Henry RAYBURN came to the county a little later than the CYPERTs and settled near the mouth of Rayburn Creek, where it empties into Indian creek thence its name.”
C. M. THOMPSON, Martins Mills, Tennessee.
Second Installment, published in “The Clifton Mirror”, 10 November 1905, page 8.
“Inasmuch as my last article missed the waste basket, I will come again. In my former contribution I mentioned Henry RAYBOURNE as being one of the early settlers of this county. It might be well enough to give a short sketch of him and his family.
“Squire RAYBOURNE served for years as justice of the peace for his civil district. He had four sons and three daughters. His oldest son, Gen. John RAYBOURNE was a very prominent man in the county. He was sheriff for a number of terms, surveyor and a state senator. The names of the other three sons were Samuel, Davidson, and Elihu. The latter died young and never married. Squire RAYBOURNE was the grandfather of John A. SMITH and his sister Tennie, who live near Old Town in Hardin County; he was the grandfather of Charley SMITH of Cerro Gordo and of Mrs. Joseph HARRISON living near Saltillo. The two old people, son, daughter and infant are buried in the old apple orchard near the old home.
“Thos. BROOKS settled at an early day and the farm remained in the family for several years. It then passed to Wm. PARKER, father of John Y. PARKER and an uncle of your townsman, C. C. STRIBLING. John Y. PARKER now owns and lives on this farm.
“About a mile above the creek Andrew DOWNING settled. He came with three son: John, William and Jonathan to Indian Creek about the same time BROOKS did. John DOWNING settled across the creek at the place N. W. BRATCHER now lives. Wm. DOWNING, I think, went further down the creek, perhaps in Hardin County. Jonathan remained on the old homestead until about 1860-61 and moved to West Tennessee. After the war, R. J. CYPERT bought him out, the farm having been divided and changed hands several times. John W. MIDDLETON now lives on the Old DOWNING homestead and in the house that DOWNING built.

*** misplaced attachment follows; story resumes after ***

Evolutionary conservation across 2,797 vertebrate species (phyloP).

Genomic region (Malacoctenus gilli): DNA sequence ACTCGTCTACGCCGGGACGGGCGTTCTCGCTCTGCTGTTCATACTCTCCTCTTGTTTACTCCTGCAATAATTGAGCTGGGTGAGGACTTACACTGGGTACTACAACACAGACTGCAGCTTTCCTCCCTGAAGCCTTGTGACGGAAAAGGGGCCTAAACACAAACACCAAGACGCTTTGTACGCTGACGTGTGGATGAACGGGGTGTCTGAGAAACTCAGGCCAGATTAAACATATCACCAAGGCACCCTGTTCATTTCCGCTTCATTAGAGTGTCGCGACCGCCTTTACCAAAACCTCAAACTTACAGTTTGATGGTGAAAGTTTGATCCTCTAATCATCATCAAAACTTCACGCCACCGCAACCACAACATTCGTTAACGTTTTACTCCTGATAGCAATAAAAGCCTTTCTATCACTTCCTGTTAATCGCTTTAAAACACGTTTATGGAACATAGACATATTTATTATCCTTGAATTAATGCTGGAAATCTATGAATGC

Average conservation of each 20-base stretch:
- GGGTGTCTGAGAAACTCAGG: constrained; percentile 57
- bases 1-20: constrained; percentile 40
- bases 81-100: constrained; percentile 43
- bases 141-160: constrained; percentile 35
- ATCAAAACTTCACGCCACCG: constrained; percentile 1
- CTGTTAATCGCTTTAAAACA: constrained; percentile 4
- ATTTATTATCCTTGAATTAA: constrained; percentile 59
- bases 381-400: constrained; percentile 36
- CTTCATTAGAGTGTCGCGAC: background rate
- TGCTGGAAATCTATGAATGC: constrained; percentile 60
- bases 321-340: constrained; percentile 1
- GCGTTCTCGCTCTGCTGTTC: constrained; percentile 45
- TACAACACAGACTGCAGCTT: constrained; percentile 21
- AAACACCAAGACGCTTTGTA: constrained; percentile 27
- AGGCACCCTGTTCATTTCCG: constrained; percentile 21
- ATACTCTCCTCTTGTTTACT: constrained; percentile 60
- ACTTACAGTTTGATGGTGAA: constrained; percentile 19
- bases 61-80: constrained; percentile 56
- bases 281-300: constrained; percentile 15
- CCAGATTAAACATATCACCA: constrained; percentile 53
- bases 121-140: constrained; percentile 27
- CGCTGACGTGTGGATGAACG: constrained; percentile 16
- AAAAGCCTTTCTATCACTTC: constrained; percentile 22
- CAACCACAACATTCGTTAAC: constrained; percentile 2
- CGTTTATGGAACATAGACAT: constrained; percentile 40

“The next farm on the creek above was settled by David SHULL. This farm changed hands several times. After SHULL came J. R. HUGHLING, then Col. Jacob BIFFLE (BIFFLE lived on it when the war came up) then Luther FARRIS, an uncle to Dr. Will FARRIS of your town. After FARRIS, A. F. HASSELL, after HASSELL, Daniel EATON, after EATON, James RIGHT and after RIGHT, the present owner Dr. E. R. YEISER.
“The next farm of note that I will mention is that of J. N. DAVIS. It was settled at an early date by David GALLAHER who remained on it for several years. It passed from GALLAHER to Wm. PARKER and from him to his son Frank. From Frank PARKER to Capt. David I. DICKERSON from DICKERSON to the present owner, J. N. DAVIS.